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A Single, Repulsive Dude Online Cannot Tell Us About All Men and Women

By Amanda Marcotte
Monday, January 7, 2013 9:58 EDT
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Last week, Dan Slater at the Atlantic wrote what may be the worst piece on online dating I’ve ever read, which is a truly remarkable feat in such a competitive field. Slater’s theory is that because online dating sites are a magical wonderland where men can meet and fuck an endless array of women, it means men will have no desire to get married and thus will be the ruin of marriage. If I were married to Dan Slater, I would get a lawyer on retainer now, because there’s projection all over this thing. And let’s be clear: Slater means men. He claims “people”, but as Alexis Madrigal (who, if you’re rushing to disagree with him, I should point out is male, so you might want to slow your roll, trolls) points out in the same publication, Slater didn’t bother to interview any women, much less any men that have a different experience from his buddy Jacob.

It should also be noted: There isn’t a single woman’s perspective in this story. Or a gay person’s. Or someone who was into polyamory before online dating. Or some kind of historical look at how commitment rates have changed in the past and what factors drove those increases or decreases. Instead we get eight men from the industry that, as we put it on our cover, “works too well.”

I posit that there’s a very simple reason Slater didn’t even consider interviewing women: He apparently doesn’t believe women exhibit agency, so asking them about their decision-making process would be as silly to him as asking a plant about the part it played in choosing where the gardener put it. Throughout this story, the assumption that women’s role in dating is to wait to be chosen, and that the biggest decision they make is how long to hold on handing over the pussy. Unsurprisingly, Slater is a big believer in the notion that women can trick men into loving them by withholding sex strategically.

People seeking commitment—particularly women—have developed strategies to detect deception and guard against it. A woman might withhold sex so she can assess a man’s intentions. Theoretically, her withholding sends a message: I’m not just going to sleep with any guy that comes along. Theoretically, his willingness to wait sends a message back: I’m interested in more than sex.

Even though the hero of his story, Jacob, comes across as a passive-aggressive slacker who is described at one point as an “asshole”, Slater takes it as a given that Jacob’s round robin with a bunch of women is strictly the result of Jacob’s desire to have as many vagina-providers on a string as he can juggle. Slater doesn’t entertain the possibility that Jacob is going out with women, having sex with them, and then getting dumped quickly as they quickly realize he’s beneath them. Amanda Hess picks up on how little the possibility that women could be deciders informs Slater’s writing:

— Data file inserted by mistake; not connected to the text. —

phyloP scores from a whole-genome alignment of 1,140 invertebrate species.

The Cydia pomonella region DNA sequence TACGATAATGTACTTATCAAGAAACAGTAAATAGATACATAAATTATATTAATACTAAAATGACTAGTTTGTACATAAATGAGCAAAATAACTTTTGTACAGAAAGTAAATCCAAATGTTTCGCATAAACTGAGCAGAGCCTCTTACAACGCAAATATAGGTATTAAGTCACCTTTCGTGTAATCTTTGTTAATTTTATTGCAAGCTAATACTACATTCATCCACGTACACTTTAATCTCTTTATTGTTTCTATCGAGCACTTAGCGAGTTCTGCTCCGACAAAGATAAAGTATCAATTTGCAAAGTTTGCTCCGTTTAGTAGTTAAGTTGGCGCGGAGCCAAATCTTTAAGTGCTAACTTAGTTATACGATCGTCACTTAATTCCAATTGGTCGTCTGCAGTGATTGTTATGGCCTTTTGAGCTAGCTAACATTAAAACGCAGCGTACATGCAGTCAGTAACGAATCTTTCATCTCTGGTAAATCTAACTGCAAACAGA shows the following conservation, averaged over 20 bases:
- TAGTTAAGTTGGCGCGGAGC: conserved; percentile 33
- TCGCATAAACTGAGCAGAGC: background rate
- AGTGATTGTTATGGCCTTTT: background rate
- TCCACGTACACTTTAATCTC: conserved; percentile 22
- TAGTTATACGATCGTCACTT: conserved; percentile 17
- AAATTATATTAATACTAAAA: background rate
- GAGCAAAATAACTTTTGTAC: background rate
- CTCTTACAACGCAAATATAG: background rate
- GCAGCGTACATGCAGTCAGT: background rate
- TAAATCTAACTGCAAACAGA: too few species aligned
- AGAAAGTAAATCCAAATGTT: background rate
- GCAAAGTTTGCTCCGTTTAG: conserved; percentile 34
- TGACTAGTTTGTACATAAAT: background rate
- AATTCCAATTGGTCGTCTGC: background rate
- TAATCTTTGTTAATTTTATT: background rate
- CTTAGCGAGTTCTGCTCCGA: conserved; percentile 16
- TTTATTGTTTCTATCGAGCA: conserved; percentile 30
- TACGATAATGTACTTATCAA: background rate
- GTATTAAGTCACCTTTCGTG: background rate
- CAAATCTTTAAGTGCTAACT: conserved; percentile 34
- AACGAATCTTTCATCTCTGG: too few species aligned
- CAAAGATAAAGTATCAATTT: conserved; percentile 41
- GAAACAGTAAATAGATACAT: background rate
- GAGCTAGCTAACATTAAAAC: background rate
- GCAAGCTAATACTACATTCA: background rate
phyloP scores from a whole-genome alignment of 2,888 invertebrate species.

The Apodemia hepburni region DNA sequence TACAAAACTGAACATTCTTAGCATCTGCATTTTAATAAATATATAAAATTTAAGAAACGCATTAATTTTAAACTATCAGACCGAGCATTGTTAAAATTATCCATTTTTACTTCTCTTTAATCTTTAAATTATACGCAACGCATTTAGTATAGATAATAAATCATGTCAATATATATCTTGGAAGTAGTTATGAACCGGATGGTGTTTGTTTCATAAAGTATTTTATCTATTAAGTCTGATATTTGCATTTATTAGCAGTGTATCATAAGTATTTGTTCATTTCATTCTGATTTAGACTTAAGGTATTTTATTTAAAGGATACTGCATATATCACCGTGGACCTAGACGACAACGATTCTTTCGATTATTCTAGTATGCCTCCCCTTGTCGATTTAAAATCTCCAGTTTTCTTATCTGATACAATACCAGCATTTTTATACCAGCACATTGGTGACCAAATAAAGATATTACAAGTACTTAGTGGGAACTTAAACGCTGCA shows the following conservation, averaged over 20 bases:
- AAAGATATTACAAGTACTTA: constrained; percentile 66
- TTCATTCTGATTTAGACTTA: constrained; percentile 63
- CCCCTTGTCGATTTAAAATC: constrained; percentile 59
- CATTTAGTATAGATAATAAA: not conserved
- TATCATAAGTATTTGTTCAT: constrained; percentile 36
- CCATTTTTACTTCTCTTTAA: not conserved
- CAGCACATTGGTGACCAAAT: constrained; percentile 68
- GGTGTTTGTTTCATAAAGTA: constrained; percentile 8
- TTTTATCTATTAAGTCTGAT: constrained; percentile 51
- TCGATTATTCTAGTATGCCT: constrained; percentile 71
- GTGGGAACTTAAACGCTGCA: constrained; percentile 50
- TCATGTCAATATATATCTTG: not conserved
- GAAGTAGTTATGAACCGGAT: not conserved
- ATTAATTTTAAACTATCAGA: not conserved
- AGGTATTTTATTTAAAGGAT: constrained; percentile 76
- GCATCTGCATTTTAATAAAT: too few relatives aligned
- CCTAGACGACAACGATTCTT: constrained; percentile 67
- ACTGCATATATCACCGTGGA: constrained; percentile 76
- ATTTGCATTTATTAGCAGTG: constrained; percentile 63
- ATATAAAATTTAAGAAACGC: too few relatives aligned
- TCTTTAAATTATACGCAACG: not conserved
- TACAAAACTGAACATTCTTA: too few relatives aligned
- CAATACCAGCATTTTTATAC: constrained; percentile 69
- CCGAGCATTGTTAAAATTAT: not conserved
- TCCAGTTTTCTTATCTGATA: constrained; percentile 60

Jacob may be meeting a buffet of sexy professionals and college students through his online dating profiles, but those women are meeting … Jacob. Slater doesn’t interview the paralegal, the lawyer, the naturopath, the pharmacist, the chef, or the twentysomething about their experiences dating online. They might speak to an alternate narrative of online dating: This Jacob could be exclusively for me, but so could the other two Jacobs I’m meeting this week—Oh, God. Why settle down when there are so many other unsuccessful, unattractive partners with whom you could make a horrific, lifelong mistake?

Indeed, there’s plenty of evidence that Jacob gets dumped a lot, outside of common sense, especially if you’re adept at reading between the lines. For instance, Jacob admits up top that every woman he’s dated has dumped him after clueing into the fact that his shallow assholery and his desire to treat them like sex appliances instead of people were traits unlikely to change. Jacob tries to avoid this problem by getting with a younger woman. Slater takes it as a given that the only reason to date a 22-year-old is that she’s hot, not even considering that Jacob was hoping that an inexperienced woman wouldn’t realize that she can expect more from a man than someone who pretends to like her if she shuts up, doesn’t have any expectations, and fucks him. That strategy works for awhile, but she wises up and dumps him:

Rachel didn’t mind Jacob’s sports addiction, and enjoyed going to concerts with him. But there were other issues. She was from a blue-collar military background; he came from doctors. She placed a high value on things he didn’t think much about: a solid credit score, a 40-hour workweek. Jacob also felt pressure from his parents, who were getting anxious to see him paired off for good. Although a younger girlfriend bought him some time, biologically speaking, it also alienated him from his friends, who could understand the physical attraction but couldn’t really relate to Rachel….